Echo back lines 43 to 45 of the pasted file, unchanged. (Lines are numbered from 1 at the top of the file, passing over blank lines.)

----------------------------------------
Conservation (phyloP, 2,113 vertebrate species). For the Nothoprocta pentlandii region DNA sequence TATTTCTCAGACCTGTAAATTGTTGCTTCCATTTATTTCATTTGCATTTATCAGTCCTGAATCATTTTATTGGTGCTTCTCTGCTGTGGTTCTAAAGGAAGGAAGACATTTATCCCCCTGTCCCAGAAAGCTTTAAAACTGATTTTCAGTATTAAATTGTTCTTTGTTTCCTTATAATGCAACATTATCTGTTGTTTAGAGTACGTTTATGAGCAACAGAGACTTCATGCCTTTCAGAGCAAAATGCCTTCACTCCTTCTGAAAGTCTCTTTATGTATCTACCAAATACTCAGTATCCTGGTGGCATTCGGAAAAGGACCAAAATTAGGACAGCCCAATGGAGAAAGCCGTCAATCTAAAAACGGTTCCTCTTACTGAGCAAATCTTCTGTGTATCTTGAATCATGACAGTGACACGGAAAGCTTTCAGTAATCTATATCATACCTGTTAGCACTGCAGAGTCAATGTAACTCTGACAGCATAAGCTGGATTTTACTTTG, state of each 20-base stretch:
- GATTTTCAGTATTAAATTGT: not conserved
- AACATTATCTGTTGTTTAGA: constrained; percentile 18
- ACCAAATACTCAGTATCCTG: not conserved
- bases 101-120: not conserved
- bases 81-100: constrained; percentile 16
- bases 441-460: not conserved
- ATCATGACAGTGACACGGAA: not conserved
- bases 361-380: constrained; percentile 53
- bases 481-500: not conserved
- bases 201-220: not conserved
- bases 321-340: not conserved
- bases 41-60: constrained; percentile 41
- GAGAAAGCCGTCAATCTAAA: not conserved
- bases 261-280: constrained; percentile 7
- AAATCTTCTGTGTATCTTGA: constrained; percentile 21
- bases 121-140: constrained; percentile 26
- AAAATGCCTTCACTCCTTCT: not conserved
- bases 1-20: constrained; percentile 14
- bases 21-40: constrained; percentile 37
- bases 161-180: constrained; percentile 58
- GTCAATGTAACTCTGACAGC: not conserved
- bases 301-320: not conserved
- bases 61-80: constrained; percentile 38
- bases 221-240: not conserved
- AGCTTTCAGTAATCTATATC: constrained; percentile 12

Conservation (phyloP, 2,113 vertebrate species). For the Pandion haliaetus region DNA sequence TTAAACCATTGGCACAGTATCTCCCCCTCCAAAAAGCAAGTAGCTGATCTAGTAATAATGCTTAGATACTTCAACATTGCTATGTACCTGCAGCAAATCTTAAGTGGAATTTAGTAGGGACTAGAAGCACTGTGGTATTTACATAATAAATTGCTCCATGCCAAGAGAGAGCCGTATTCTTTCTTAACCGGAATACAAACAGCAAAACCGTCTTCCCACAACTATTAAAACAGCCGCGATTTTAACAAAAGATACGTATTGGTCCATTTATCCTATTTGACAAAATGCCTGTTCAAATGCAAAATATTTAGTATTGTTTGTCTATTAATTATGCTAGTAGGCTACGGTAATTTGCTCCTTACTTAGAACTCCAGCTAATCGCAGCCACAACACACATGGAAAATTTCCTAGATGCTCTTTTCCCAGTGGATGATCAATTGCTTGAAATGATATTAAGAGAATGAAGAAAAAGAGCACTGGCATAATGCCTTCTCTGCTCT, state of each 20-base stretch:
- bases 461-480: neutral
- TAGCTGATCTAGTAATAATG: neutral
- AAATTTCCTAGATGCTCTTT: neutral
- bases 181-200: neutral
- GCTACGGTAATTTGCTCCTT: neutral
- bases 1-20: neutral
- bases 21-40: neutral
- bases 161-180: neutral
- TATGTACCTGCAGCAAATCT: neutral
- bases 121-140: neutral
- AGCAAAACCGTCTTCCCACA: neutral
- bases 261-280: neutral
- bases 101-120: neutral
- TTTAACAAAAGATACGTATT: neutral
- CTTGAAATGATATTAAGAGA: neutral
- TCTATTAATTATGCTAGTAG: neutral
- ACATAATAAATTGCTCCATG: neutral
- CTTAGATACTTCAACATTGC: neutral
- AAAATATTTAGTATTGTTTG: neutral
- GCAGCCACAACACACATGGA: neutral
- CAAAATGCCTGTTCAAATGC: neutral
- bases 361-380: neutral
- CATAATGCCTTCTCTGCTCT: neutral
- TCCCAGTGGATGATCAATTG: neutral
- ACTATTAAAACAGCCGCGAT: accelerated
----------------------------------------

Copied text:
- TCTATTAATTATGCTAGTAG: neutral
- ACATAATAAATTGCTCCATG: neutral
- CTTAGATACTTCAACATTGC: neutral